THE Sagip Sierra Madre Environmental Society Inc. (SSMEI) has expressed opposition to the implementation of the Laiban Dam Project of the Metropolitan Waterworks Sewerage System (MWSS). Bro. Martin Francisco, BSMP, Chairman of SSMEI, said that the establishment of the project is not the solution to attain a sufficient water supply, instead a proper care and protection to the environment is. “Hindi karagdagang dam ang solusyon kundi makatotohanang forest protection o pangangalaga sa ating kagubatan,” (Putting up additional dams is not the solution, rather an authentic forest protection, or care of the forest) he said. He also added that developing Sierra Madre is the best alternative to attain water supply in the Metro. “Itigil ang mga illegal at legal logging, itigil din ang malawakang charcoal making o pag-uuling gayon din ang pagkakaingin sa mga kabundukan na dapat pagtaniman ng kakahuyan. Itigil din ang nakawan sa pagre-reforestation sa ahensya ng DENR,” (Stop illegal and legal logging, stop the widespread charcoal making as well as the slush and burn of the forests that should be a good source of livelihood. Also stop corruption in the reforestation projects of DENR) Francisco said. “Pondohan ng MWSS ang pangangalaga ng kagubatan sa Ipo watershed. At ipatupad ng tunay reporma ng lupa sa mga mahihirap sa kapatagan upang hindi gawin tirahan ang kabundukan ng Angat at Ipo Watersheds,” (MWSS should rather fund the protection of Ipo watershed. And implement a genuine agrarian reform for the poor in the lowlands so that they will not reside in the forests of Angat and Ipo watersheds) he added. Francisco also appealed to the MWSS to prioritize the interest and safety of the residents that will be affected in the said project. “Hinihiling namin sa pamunuan ng MWSS na bilang ahensya ng pamahalaan na isulong ang interes ng mga maliliit na mamamayan. Huwag sana sila magpagamit sa interes ng mga mayayaman at makasariling konsesyonaryo,” (We appeal to the leadership of MWSS as a government agency to pursue the interest of the poor. They should not allow themselves to be subservient to the interest of the wealthy and the selfish concessionaires) he declared. SSMESI is an environmental non-government organization that is tasked to protect and preserve the environment particularly the Sierra Madre Corridors that supplies 97 percent of water to Metro Manila, Bulacan and Pampanga through its four critical watersheds. The said Laiban dam project has been contradicted since its inception in the 1960s commonly by the Dumagat and Remado tribes. Its re-establishment involves the dislocation of 10,000 residents including the Dumagat communities. According to a statement made by the IBON Foundation Inc, an organizer of the Water for the People Network, around 27,800 hectares of the ancestral and agricultural lands will also be affected upon the execution of the said dam. Meanwhile, Philippine Center for Investigative Journalism (PCIJ) released a report stating that San Miguel Bulk Water Co. has presented an unsolicited joint-venture proposal to build and operate the P52-billion ($1,077,385,282.45) Laiban Dam in Tanay, Rizal. (Kate Laceda)
Biodiesel / A1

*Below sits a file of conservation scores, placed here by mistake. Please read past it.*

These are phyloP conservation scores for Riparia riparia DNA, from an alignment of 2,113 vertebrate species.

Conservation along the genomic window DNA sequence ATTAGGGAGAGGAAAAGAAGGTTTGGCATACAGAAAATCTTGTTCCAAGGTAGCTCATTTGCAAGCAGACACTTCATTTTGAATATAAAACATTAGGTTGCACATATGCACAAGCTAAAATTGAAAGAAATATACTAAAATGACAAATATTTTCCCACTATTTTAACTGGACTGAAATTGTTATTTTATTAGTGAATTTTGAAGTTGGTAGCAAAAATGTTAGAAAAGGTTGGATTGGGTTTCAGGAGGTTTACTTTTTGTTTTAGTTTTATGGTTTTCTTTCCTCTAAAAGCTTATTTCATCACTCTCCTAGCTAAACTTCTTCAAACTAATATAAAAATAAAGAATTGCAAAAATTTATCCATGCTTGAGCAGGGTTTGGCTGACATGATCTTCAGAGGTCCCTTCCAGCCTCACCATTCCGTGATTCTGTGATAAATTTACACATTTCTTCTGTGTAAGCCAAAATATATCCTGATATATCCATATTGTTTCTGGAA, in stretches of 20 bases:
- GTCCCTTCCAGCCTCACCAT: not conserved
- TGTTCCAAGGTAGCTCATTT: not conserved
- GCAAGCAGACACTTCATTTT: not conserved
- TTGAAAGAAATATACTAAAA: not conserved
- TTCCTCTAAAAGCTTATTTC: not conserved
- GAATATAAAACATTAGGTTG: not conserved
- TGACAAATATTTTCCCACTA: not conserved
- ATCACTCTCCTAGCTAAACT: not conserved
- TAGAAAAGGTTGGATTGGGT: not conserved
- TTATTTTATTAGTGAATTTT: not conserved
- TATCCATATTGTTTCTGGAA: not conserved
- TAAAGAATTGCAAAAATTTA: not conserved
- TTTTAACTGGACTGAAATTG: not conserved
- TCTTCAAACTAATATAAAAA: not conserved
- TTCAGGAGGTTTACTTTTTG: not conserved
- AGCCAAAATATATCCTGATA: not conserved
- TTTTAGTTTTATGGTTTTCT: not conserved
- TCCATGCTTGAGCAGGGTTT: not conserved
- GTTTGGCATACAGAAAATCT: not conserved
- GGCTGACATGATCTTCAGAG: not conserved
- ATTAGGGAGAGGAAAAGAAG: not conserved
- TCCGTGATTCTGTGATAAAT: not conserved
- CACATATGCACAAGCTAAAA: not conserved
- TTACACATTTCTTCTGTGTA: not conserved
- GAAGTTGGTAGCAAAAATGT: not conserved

eventually in the rest of the 1980s and 1990s, due perhaps to the ease and comfort brought about by post EDSA I, or the struggle fatigue, or simply the natural tendency to relax and put one’s guard down after a moment of victory. The majority of the citizenry, mostly composed of the laity, left things to the leaders, abandoning vigilance and the demand for integrity, responsibility and accountability from them. The traditional politicians re-invented, re-structured themselves into a more palatable and acceptable image. The old cronies of the dictator negotiated their way back to their old fame, wealth and power. So, after that shining moment in history, the laity resurrected his traditional catholicity of popular piety and the so-called “split level Christianity,” and then, back to business as usual. The moral and social revolution that began with EDSA I was, therefore, eventually aborted. The Second Plenary Council of the Philippines (PCP II), precisely, recognizing the sad state of the nation and the superficial and split quality of the faith of the Filipino, launched the Church in the Philippines into an urgent state of mission of renewal, with the Clergy, Religious, and the Laity, as agents and partners of renewal. This urgent state of mission was renewed a decade later, in the National Pastoral Consultation Church Renewal in 2001. One of the nine pastoral priorities in this renewal was the formation of the laity towards social transformation. It was about this same period, that providentially, a new wave of lay communities and movements were appearing in the societal and ecclesial landscape. It was at this period when groups like the Couples for Christ, (CFC), the Brotherhood of Christian Businessmen and Professionals, (BCBP), the Bukas Loob sa Dios community (BLD), the Focolare, the Neo-Catechumenal Way, began to implant themselves in the heart and minds of the lay faithful mobilizing the laity’s power for evangelization of cultures and structures and systems. This was the same period, that I saw the mushrooming of non-governmental organizations (NGOs), and Peoples’ Organizations (POs) mostly made up of Filipino Lay Catholics engage in total human development and transformational leadership, in governance, culture, media, arts, entertainment, politics, military and police. As the new millennium approached, the late John Paul II declared the Great Jubilee of Redemption of 2000. The whole Church was mobilized for prayer, reflection and celebration of her life and mission in the world. It was a beautiful experience for the faithful—renewed faith and renewed vigor for the mission that lies before us. At the end of the Jubilee, John Paul II, in his exhortation Novo Millennio Ineunte reminded all, of the basics of the pastoral program of the Church. And “Our situation of unpeace is not only distressing. It is also disturbing and tragic. A culture of violence and death seems to have taken over our society,” the statement read. The pastoral statement signed by outgoing CBCP president Archbishop Angel Lagdameo was released Monday after their two-day plenary assembly at the Pope Pius XII Center in Manila. CBCP National Secretariat for Social Action- Justice and Peace (Nassa) chairman and Manila Auxiliary Bishop Broderick Pabillo read the three-page statement during a press conference at the CBCP Media Office in Intramuros, Manila. Deeply saddened by the “deplorable” situation, the bishops said the church cannot remain silent on the issue. The sanctity of life in all circumstances, they said, “must be defended.” The CBCP then called on the governHuman Rights / A1